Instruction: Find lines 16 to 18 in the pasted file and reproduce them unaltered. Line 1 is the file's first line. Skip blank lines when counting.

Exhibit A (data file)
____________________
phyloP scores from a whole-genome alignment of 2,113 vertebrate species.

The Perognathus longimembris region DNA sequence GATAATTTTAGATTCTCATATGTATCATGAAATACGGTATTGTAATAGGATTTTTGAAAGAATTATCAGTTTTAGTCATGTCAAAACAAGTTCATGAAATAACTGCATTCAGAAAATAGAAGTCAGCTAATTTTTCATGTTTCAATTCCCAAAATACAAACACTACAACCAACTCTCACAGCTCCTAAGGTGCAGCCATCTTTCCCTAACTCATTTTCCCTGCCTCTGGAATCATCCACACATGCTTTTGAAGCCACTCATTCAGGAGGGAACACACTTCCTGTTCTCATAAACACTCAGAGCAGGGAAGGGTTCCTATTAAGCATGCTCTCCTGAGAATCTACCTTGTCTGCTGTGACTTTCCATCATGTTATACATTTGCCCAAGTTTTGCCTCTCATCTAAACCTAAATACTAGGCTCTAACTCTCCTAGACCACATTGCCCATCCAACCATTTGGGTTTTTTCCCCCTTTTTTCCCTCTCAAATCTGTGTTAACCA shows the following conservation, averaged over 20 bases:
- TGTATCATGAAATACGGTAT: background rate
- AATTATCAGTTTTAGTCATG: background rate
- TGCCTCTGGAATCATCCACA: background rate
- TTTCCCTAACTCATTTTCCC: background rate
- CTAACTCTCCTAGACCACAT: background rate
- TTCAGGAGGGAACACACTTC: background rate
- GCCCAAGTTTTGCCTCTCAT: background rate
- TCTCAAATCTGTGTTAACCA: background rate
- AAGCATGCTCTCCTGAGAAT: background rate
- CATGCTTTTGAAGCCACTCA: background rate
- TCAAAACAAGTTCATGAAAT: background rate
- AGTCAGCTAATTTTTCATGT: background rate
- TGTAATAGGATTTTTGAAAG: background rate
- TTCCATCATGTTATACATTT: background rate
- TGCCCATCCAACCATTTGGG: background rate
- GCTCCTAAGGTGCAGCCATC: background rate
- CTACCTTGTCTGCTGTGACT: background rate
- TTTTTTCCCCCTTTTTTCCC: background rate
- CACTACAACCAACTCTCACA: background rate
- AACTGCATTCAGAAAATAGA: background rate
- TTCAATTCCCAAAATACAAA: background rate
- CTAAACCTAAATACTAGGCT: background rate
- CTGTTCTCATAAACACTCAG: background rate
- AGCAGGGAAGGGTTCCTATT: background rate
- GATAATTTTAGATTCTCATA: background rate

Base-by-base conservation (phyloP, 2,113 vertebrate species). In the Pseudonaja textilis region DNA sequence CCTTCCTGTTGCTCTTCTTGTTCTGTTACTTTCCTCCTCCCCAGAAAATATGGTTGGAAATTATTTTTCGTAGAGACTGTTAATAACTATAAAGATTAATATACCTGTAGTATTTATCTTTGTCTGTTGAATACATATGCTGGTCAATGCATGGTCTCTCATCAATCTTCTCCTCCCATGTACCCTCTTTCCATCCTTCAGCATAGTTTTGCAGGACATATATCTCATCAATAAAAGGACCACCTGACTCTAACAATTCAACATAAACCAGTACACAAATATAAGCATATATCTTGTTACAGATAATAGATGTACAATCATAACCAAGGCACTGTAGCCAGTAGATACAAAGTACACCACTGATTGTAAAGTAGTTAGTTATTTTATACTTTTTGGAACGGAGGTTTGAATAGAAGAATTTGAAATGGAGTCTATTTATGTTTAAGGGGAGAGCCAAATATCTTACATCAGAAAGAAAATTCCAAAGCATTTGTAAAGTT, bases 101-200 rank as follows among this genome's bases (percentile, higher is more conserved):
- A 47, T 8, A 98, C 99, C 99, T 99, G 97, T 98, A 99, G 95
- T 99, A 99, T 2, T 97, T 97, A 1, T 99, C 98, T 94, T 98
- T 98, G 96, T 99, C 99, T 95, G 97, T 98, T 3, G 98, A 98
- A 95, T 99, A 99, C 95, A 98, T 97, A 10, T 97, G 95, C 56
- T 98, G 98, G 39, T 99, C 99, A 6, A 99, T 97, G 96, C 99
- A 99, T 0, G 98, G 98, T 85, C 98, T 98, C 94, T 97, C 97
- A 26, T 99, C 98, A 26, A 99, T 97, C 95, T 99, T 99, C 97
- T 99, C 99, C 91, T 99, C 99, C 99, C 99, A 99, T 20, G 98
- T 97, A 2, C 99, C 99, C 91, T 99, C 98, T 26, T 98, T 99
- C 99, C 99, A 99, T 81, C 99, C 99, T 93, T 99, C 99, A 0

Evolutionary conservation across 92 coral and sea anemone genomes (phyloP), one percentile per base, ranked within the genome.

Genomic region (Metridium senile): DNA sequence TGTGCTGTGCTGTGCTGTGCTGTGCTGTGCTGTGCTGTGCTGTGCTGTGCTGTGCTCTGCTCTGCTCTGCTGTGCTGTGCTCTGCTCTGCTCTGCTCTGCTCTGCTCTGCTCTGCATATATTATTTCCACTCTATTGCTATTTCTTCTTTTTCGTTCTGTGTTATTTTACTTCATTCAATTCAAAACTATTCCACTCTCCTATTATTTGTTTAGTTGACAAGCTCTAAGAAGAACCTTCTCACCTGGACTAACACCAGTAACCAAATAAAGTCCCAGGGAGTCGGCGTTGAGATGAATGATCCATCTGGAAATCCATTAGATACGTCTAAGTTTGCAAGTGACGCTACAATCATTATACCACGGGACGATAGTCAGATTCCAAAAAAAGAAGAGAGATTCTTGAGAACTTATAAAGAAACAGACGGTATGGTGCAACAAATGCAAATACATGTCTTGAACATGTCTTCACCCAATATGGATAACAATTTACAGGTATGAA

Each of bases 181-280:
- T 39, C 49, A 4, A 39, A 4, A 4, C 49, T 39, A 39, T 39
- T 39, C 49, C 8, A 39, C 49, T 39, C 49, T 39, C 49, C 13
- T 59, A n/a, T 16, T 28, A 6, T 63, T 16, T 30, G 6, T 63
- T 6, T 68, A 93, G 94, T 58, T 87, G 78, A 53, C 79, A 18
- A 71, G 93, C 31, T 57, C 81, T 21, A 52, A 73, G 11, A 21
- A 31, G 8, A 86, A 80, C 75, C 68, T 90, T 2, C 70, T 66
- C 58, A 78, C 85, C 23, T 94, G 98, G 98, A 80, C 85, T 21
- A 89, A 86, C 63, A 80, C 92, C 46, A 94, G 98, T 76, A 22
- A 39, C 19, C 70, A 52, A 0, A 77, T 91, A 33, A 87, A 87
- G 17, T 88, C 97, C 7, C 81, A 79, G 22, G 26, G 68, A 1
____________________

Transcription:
- TTCCATCATGTTATACATTT: background rate
- TGCCCATCCAACCATTTGGG: background rate
- GCTCCTAAGGTGCAGCCATC: background rate